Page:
Last weekend I went to see Spice Girls in Manchester. (The pic’s not great, but I was too busy singing and dancing to care about trying to get the camera to focus!)
Oh, what a night it was!
Now, for a lit of people who know me, it seems a strange choice. In fact, several people were shocked when I told them.
“Wwhhyyy are you going to see Spice Girls?! I never thought they’d be your thing”
Why? Because most of the gigs/concerts I go to are rock/metal bands, in 2 weeks I’ll be going to see Metallica.. They’re my jam I love em.
But in 1996, I loved the Spice Girls!
I mentioned it in my counselling session this week that I’d been, and how bemused I was about people’s reactions, and, as always, my counsellor asked what it meant for me to go see them…
Here’s what I came up with;
- revisiting my childhood
- Some fun throwback tunes that I never saw live back in the day (concerts weren’t even on my radar back then)
- It’s a bit of fun
- Reminds me of the freedom and joy I had back then.
One of my greatest and fondest memories is laying on my stomach on the living room floor with my mum after school. She’d just bought me the Spice album, and we’d put it on to listen to for the first time and I was learning the lyrics from the book in the front of the CD case.
“Girl Power!!” Was the entire theme. Stepping up for yourself, getting what you want (what you really, really want) and claiming who you are.
Obviously, back then I didn’t interpret half of the songs for what they were… but understood that it was freedom to stand up as a woman (a girl) and shout out loud that “this is what I want, and this is what I’m gonna have”
I decided to explore what it means to me a little more…
Why did it feel so good to go back to 1996?
Feel that freedom?
Because back then even the sky wasn’t the limit.
There were no constraints.
Time, money, energy, responsibilities, all the “grown-up” stuff didn’t matter.
Not one little bit.
I could dream, sing, dance, shout out loud that when I grew up I was going to be… whatever the hell I wanted, and no one would tell me no.
No one would question how.
No one would go “but really, is that even possible for people like us?”
No… when I was 10, people said: “that’s great sweetheart, go for it, you can be/do/have whatever you want!”
No one made me think “practically” about any of it. They didn’t want to spoil the fun I was having.
If I told someone “when I grow up, I’m gonna have a huuuge house, and 3 cars, have a dog and spend all my days locked away reading books” no one asked me how I was gonna do it.
If I told them I wanted to be a ballerina even though I spent a grand total of 10 minutes in a ballet class and refused to go back, no one said it would be impossible.
When I declared (in all certainty) that I’d have a castle and buy one for my mum and no one would have to work long hours, we’d just get to do whatever we wanted all day long, everyone said “great! I can’t wait to see it”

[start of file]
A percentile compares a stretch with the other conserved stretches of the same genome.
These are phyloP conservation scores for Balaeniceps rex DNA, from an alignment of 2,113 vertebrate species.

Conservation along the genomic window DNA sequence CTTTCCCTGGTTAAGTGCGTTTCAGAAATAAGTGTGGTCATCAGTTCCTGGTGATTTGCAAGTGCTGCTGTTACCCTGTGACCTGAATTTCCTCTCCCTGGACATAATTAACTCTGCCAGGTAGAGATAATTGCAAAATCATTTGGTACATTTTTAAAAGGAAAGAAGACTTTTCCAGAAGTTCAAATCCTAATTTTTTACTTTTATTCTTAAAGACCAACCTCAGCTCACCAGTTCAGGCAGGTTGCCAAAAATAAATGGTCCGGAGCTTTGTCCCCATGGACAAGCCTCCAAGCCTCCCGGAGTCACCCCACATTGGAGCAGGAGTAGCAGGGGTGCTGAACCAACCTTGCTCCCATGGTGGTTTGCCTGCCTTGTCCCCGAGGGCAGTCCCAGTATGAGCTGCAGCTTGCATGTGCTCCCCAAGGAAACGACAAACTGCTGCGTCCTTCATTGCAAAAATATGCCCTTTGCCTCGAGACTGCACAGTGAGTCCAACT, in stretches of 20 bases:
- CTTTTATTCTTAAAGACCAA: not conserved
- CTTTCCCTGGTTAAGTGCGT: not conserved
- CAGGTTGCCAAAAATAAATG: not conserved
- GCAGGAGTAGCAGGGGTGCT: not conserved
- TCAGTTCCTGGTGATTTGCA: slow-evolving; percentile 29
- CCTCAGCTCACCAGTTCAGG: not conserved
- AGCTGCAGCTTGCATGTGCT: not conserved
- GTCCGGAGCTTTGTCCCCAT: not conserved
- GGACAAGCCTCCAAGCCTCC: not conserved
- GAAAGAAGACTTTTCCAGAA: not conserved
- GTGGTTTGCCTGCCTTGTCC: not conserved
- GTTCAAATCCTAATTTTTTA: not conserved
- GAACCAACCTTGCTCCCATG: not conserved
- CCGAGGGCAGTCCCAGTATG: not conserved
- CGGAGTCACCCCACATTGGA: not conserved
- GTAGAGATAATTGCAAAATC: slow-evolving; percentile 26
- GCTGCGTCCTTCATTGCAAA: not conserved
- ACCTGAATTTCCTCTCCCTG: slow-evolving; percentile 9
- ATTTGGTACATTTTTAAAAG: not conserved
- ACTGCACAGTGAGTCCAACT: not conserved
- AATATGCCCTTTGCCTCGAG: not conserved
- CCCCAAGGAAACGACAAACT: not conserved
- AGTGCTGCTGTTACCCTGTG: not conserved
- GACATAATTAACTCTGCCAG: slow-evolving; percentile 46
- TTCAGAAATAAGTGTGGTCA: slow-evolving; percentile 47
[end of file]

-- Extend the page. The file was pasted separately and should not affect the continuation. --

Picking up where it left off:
They never shot me down with “what job are you going to do?” “How are you going to afford it?” “How are you going to get the money for that?” “is that really practical?”
Never. Not once.
“Debbie’s a dreamer,” said every teacher and adult I came across in one way or another.
Debbie also got what she set out to. (there’s a list I’ll share)
Until she didn’t.
When practical thoughts of “how can I..” “How will this…” and other (boring) grown-up “responsible” thoughts came into play, my dreams slowly died away…
The fancy cars became a cheap runaround.
The “giant house” became a 2 bedroom flat, then a decent sized end terrace.
The doing whatever I want became doing what I thought was best.
My wild ideas all became “sensible and safe” (boring)
It sucks. It sucked the joy out of life and it sucked the life out of me.
So here’s what I learned from going to see the Spice Girls;
Living life as a carefree 10-year-old, switching off the “sensible” part of your brain, decided what you want, and trusting it will happen if you just do what you want, that will all work in your favour.
The practical stuff will take care of itself.
And as much as I love to let my future self decide what happens from time to time, I’ve learned that actually, she’s a lot like the girl I left behind when I packed up the CDs and the skate shoes, took the posters off the walls, and decided it was time to “grow up”
Let’s face it, the Spice Girls were doing their thing AS grown-ups, so does it really make sense that I ever saw it as childish?
No, not really.
So, do me a favour, revisit your inner child. See how she lines up with the woman of your future, then start going about your life with the tenacity of a kid singing and dancing to their favourite music, without a care in the world, and the future vision? That’ll probably turn up a lot faster than it’s gonna if you do it “the grown-up way”
Now, I’m off to brush up on my Backstreet Boys songs (I’m off to see them on Monday) because I’ve decided “I want it that way!”
Speak to you soon